Continuous Integration – Start at the beginning

Sometimes it’s easier to create a good Continuous Integration system from scratch than it is to improve a system which has been all bent out of shape to support bad practices or legacy issues. But if you’re going to take a wrecking ball to your CI system and start again, exactly how do you actually start? Well, in my experience, the best implementation I’ve worked on has been when the customer’s requirements were clearly understood first.


Start at the Beginning

Rather than go ahead and start by choosing your favorite CI tools and defining a standard system, start by picking up a pen and paper and go and speak with as many people involved in project delivery as you possibly can. This should include BAs, Project Managers, Testers, Developers and Systems Architects. Ask them what inputs and outputs they would expect to see and receive from the build and deploy system. Ask them what manual steps they do – you never know, your CI system might be able to help automate some of their work, even for the BAs. Quite often, Project Managers want to see quality metrics from their projects, and to get these they often rely on a manual process, perhaps expecting QA to produce bug statistics or asking a developer to produce some build reports. It seems that quite often, people are unaware of exactly what a CI system can really do for them.


Collaborative Design

Using the feedback from these sources, start to define a system on paper and continue to get feedback on your design. This needn’t be a long task, but it will help to stop you from going down the wrong path early on. Concentrate on simplicity and consistency. An over elaborate system will be hard for people to understand and then support, and ultimately that can be damaging. Don’t have several systems all doing the same thing, just have the one, reduce wasteful repetition. Don’t have 2 different types of build server in use unless you have to. Don’t support 2 types of static analysis tool that effectively measure the same thing, instead, settle on one.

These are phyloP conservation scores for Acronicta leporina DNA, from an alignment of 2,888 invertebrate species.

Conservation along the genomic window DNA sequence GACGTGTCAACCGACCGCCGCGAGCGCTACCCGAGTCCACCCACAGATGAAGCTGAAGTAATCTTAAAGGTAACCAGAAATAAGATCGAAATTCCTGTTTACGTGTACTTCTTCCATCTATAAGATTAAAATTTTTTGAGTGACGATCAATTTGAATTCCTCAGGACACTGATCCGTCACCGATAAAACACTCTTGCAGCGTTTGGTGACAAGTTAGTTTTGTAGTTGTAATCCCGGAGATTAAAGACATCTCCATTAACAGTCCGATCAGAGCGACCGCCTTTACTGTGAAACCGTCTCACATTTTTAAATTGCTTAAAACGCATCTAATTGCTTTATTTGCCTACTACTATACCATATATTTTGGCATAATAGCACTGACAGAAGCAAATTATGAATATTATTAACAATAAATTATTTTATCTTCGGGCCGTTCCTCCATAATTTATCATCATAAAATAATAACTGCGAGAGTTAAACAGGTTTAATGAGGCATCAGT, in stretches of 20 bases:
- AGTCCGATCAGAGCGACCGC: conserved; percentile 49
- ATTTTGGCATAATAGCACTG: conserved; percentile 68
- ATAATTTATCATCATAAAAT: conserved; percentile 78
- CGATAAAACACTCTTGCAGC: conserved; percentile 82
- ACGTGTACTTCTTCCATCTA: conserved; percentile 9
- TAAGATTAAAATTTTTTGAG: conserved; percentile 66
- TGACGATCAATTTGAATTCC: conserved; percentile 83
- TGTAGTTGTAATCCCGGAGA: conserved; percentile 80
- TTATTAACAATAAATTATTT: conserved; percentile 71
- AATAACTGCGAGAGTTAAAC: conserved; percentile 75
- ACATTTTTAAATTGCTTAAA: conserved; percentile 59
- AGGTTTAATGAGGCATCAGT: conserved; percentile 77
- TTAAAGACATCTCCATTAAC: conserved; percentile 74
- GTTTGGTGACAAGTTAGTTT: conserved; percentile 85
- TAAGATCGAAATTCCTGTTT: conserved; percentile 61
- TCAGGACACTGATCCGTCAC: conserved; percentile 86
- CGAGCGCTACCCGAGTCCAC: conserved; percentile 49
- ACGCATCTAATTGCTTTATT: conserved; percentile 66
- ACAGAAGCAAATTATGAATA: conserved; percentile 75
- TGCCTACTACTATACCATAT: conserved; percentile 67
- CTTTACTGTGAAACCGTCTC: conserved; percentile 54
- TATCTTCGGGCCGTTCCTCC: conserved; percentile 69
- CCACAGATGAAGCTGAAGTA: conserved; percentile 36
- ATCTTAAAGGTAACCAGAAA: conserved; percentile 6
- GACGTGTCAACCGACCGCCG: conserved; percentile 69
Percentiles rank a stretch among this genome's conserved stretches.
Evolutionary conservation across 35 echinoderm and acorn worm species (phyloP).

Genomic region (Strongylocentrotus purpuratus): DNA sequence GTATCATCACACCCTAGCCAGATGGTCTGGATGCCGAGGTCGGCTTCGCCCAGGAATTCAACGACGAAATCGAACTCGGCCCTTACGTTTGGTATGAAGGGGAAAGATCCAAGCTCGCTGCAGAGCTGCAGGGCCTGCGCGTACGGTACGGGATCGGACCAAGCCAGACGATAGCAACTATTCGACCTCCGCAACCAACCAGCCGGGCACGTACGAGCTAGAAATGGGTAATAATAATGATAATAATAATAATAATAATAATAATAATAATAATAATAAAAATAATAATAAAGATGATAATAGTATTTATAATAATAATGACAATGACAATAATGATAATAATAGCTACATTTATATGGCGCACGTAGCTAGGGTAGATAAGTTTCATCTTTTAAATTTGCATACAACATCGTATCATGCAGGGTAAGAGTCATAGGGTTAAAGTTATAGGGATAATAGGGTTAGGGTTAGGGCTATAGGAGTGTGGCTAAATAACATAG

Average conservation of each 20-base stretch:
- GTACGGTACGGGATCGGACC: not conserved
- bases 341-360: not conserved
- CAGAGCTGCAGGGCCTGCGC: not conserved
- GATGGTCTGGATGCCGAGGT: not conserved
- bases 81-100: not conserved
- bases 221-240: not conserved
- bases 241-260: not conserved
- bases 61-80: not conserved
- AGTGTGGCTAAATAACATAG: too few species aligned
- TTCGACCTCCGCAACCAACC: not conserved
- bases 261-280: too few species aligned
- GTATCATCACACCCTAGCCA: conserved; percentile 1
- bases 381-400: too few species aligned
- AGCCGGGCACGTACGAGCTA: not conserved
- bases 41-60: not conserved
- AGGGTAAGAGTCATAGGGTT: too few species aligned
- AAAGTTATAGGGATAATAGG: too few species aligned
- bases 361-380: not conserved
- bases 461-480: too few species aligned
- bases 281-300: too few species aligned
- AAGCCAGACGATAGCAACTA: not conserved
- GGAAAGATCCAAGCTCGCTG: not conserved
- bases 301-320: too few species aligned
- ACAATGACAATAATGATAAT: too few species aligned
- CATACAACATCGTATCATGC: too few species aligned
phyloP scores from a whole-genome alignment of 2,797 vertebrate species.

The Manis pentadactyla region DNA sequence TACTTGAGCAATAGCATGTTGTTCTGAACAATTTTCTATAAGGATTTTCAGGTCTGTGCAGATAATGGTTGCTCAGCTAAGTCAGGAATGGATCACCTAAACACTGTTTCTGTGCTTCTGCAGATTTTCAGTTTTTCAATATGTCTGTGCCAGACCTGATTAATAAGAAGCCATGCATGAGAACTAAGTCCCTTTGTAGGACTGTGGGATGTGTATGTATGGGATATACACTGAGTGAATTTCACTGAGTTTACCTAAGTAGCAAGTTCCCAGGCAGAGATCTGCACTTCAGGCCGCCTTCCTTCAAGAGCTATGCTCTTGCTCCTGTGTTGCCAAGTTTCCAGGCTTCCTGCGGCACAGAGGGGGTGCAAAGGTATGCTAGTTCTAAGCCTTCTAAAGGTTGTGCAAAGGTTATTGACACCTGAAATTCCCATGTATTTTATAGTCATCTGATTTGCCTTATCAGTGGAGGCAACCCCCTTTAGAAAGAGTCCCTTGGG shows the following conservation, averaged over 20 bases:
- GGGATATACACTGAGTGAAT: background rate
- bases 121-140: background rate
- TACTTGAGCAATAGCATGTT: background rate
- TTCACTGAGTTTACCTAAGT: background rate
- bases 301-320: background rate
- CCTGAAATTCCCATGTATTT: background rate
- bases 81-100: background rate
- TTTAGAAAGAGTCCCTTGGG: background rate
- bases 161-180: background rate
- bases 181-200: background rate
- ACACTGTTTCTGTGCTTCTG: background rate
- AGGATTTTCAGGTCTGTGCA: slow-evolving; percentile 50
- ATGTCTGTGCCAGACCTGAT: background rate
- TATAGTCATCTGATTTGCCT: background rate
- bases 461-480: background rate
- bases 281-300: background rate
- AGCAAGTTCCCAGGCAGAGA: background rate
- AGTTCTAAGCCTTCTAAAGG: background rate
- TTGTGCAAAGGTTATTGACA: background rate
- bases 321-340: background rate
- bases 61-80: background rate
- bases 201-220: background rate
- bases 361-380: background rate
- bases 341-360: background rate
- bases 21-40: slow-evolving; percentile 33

In your design, be sure to include:

  • A Source Control system
  • A build tool or tools
  • Unit test framework(s)
  • A static analysis system
  • A reporting mechanism (possibly a dashboard)
  • Integration and Acceptance testing
  • A deployment mechanism

Design your system with the aim of making it work seamlessly, all the constituent parts should ultimately work together in an automated flow. You will find, as the system gets used, that there are likely to be several manual inputs into your system which it may be possible to automate further. For instance, I have seen an automated Hudson/Bamboo plan creation system using selenium, where users have only to input a fraction of the number of details than they would otherwise need to!

Target bottlenecks. Invest a proportionate amount of time addressing the high priority, high value parts of the system. Work out where the bottlenecks were in the old system (or the manual system you are hoping to replace) and invest the right amount of time working on those areas. There’s no point producing a system that can reliably deploy software to any OS when you only need to support one, especially if your build process is shaky and could do with more attention!


Choose your Tools Carefully

When deciding what tools to use for your system, there are a number of things to consider. The obvious ones are cost, suitability for purpose, performance and scalability. But consider other factors as well, such as how readily available the support for your tools is, check out the user communities presence and their support coverage. Also consider personal preference! If a whole team really want to use a particular tool for some reason, perhaps they’ve been excited about it for some time, then at least consider using it, you know it will get that team’s support!


Sell it!

Before you start the hard (but fun) work of implementing your system, be sure you get the buy-in you need from the management. I’m not just talking about getting approval, I literally mean buy-in. Management should feel invested in this system. Sell the system to them by highlighting the existing issues that it is going to help solve. The more the management teams buy into Continuous Integration, the more support it will get, the more it will be used, and the better we become at making software. If we fail to get management buy-in, we can easily be left with a system that is all too easily overlooked and ignored, and we can end up with a Continuous Integration System, but not actually practicing Continuous Integration.



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